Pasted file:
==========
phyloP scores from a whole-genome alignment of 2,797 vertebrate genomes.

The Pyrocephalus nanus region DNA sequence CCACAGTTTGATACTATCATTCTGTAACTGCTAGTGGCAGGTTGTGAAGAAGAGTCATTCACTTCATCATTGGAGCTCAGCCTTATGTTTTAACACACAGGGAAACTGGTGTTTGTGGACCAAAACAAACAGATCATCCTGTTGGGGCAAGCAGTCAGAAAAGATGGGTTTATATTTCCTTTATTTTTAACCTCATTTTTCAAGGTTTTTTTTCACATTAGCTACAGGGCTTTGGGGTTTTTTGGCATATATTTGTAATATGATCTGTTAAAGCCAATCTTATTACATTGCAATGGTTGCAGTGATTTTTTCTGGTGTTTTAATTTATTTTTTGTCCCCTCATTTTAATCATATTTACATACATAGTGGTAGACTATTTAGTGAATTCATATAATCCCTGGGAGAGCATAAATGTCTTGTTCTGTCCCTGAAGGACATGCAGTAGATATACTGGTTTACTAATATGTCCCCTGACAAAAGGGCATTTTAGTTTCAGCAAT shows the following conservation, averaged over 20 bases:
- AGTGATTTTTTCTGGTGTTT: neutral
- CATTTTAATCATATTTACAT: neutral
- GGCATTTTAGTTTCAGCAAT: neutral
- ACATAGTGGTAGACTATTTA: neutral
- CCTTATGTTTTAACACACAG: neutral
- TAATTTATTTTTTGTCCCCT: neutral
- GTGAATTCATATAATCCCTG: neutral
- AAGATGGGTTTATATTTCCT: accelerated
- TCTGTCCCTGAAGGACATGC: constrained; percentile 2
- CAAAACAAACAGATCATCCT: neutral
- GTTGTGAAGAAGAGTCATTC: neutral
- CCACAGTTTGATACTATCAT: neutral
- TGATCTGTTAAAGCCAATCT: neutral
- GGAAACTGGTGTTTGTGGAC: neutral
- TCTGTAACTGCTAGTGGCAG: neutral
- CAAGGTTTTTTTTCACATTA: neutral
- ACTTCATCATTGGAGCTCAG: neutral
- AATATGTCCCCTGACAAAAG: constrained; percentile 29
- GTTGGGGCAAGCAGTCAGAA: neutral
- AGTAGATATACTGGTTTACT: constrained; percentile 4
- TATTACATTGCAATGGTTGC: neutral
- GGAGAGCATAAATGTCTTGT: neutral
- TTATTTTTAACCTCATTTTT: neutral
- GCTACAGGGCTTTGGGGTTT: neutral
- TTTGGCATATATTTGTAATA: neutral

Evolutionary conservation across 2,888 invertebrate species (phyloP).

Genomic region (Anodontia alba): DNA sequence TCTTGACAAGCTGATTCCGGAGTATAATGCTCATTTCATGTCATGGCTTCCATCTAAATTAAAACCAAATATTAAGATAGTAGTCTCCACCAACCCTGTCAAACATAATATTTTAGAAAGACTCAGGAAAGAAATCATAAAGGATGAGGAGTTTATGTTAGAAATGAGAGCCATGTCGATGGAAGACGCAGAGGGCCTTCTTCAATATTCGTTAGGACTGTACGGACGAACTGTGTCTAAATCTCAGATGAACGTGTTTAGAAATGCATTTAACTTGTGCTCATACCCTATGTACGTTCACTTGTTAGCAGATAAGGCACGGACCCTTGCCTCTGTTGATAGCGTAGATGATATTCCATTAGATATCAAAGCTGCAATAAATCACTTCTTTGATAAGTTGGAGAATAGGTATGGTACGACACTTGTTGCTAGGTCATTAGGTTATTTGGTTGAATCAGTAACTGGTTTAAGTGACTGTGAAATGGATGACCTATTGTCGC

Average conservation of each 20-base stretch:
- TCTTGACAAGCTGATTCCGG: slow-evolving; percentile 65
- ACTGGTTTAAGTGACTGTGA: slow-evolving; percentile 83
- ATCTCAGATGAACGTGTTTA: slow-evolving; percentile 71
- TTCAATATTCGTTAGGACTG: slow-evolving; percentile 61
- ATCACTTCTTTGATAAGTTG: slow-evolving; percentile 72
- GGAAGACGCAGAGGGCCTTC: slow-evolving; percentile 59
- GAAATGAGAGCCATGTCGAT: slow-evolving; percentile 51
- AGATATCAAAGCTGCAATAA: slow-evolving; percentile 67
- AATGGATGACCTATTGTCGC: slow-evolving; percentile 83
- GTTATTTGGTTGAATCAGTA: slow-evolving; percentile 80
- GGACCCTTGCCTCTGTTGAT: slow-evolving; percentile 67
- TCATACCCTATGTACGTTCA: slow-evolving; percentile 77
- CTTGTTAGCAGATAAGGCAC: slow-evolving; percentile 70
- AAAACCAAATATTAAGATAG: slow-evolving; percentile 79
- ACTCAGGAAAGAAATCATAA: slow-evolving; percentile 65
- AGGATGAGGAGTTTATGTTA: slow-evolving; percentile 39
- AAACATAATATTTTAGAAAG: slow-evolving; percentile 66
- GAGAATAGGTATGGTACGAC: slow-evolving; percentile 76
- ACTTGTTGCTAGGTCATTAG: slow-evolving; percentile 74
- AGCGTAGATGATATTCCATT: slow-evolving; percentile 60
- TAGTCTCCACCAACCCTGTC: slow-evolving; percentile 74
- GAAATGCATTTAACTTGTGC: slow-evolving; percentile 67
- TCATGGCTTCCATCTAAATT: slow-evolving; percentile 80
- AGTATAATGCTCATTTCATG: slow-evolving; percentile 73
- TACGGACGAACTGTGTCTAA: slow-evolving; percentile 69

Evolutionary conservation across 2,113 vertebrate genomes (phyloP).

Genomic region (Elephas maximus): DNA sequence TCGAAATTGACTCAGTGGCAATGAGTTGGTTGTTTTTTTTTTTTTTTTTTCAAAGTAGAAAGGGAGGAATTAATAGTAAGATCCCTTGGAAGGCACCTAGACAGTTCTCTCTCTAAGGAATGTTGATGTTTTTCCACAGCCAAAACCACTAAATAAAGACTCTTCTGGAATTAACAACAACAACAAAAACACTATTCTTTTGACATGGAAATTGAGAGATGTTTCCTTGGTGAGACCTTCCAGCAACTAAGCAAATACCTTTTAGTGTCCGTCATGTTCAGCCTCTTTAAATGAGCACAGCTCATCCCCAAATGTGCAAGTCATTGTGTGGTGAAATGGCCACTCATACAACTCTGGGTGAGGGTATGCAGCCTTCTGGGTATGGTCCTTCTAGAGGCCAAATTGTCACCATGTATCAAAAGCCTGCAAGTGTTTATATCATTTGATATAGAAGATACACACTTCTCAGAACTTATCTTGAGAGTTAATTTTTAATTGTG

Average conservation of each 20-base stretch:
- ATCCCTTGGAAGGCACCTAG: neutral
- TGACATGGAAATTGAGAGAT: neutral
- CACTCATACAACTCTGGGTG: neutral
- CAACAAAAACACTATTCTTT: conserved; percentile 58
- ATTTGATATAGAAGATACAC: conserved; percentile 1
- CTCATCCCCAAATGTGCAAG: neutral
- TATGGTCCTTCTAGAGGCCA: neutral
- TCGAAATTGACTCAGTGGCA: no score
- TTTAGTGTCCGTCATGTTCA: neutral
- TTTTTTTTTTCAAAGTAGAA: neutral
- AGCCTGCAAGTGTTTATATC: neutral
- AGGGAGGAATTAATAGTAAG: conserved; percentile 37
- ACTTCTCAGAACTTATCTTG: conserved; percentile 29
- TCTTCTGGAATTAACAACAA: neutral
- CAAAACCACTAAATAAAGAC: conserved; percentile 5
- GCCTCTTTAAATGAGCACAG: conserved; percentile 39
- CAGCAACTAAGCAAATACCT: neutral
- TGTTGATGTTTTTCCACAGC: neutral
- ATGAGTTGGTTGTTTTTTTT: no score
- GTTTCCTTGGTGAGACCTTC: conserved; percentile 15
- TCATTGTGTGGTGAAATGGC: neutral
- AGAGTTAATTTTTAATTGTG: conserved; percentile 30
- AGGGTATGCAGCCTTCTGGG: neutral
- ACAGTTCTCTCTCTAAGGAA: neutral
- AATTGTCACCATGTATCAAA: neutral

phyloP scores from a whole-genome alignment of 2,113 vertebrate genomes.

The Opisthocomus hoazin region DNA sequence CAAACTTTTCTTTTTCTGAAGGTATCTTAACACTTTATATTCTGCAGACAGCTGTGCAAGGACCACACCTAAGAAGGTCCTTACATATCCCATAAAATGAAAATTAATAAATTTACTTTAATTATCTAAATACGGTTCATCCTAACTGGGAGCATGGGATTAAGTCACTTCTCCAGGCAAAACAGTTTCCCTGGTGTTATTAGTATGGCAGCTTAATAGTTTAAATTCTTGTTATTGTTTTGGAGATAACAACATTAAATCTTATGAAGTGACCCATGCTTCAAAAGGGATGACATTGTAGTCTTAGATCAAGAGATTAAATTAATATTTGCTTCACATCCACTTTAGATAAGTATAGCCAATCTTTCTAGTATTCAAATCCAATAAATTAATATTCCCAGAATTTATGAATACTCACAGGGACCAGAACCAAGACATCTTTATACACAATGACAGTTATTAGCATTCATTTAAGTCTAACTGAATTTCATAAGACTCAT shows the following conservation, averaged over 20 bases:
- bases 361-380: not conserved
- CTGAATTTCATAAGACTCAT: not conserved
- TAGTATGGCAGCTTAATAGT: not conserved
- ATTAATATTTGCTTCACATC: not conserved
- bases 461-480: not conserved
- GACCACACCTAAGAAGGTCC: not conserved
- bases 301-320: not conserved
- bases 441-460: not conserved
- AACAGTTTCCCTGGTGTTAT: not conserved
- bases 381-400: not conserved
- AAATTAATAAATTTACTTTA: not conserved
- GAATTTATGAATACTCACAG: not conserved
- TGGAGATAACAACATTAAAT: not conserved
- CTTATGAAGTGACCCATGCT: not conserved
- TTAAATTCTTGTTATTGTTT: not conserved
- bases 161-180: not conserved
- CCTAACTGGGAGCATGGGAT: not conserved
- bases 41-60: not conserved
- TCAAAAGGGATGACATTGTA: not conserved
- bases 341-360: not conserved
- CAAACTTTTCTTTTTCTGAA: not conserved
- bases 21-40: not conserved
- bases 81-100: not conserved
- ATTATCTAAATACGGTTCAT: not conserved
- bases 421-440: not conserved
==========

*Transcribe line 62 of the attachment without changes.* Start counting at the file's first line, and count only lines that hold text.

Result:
- CAACAAAAACACTATTCTTT: conserved; percentile 58